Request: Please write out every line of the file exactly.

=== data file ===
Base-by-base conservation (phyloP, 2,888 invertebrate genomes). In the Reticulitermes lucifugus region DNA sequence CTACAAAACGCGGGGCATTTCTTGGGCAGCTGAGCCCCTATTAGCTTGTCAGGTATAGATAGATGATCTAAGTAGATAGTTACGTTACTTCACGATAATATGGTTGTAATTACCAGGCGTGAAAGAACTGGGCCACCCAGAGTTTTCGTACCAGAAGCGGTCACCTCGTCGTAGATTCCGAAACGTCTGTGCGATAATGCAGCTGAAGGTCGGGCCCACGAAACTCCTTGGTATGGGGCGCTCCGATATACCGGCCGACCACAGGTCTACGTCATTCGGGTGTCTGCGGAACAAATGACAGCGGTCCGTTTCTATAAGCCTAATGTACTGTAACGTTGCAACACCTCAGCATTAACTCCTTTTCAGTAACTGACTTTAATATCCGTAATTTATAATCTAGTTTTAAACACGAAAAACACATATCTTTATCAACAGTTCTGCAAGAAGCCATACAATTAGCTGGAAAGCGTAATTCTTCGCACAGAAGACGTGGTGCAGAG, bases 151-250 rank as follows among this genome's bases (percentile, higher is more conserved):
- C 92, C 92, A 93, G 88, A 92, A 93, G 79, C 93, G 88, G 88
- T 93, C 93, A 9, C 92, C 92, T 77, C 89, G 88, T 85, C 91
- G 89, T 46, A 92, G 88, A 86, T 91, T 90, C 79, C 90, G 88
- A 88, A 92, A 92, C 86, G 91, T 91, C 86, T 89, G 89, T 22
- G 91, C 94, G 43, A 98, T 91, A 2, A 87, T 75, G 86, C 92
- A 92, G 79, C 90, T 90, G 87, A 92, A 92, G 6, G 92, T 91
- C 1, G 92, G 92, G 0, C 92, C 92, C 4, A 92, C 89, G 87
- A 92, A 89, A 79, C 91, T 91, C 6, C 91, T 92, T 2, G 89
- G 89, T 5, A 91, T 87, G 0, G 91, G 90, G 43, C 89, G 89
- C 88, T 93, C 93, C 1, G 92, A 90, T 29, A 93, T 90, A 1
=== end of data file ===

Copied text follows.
Base-by-base conservation (phyloP, 2,888 invertebrate genomes). In the Reticulitermes lucifugus region DNA sequence CTACAAAACGCGGGGCATTTCTTGGGCAGCTGAGCCCCTATTAGCTTGTCAGGTATAGATAGATGATCTAAGTAGATAGTTACGTTACTTCACGATAATATGGTTGTAATTACCAGGCGTGAAAGAACTGGGCCACCCAGAGTTTTCGTACCAGAAGCGGTCACCTCGTCGTAGATTCCGAAACGTCTGTGCGATAATGCAGCTGAAGGTCGGGCCCACGAAACTCCTTGGTATGGGGCGCTCCGATATACCGGCCGACCACAGGTCTACGTCATTCGGGTGTCTGCGGAACAAATGACAGCGGTCCGTTTCTATAAGCCTAATGTACTGTAACGTTGCAACACCTCAGCATTAACTCCTTTTCAGTAACTGACTTTAATATCCGTAATTTATAATCTAGTTTTAAACACGAAAAACACATATCTTTATCAACAGTTCTGCAAGAAGCCATACAATTAGCTGGAAAGCGTAATTCTTCGCACAGAAGACGTGGTGCAGAG, bases 151-250 rank as follows among this genome's bases (percentile, higher is more conserved):
- C 92, C 92, A 93, G 88, A 92, A 93, G 79, C 93, G 88, G 88
- T 93, C 93, A 9, C 92, C 92, T 77, C 89, G 88, T 85, C 91
- G 89, T 46, A 92, G 88, A 86, T 91, T 90, C 79, C 90, G 88
- A 88, A 92, A 92, C 86, G 91, T 91, C 86, T 89, G 89, T 22
- G 91, C 94, G 43, A 98, T 91, A 2, A 87, T 75, G 86, C 92
- A 92, G 79, C 90, T 90, G 87, A 92, A 92, G 6, G 92, T 91
- C 1, G 92, G 92, G 0, C 92, C 92, C 4, A 92, C 89, G 87
- A 92, A 89, A 79, C 91, T 91, C 6, C 91, T 92, T 2, G 89
- G 89, T 5, A 91, T 87, G 0, G 91, G 90, G 43, C 89, G 89
- C 88, T 93, C 93, C 1, G 92, A 90, T 29, A 93, T 90, A 1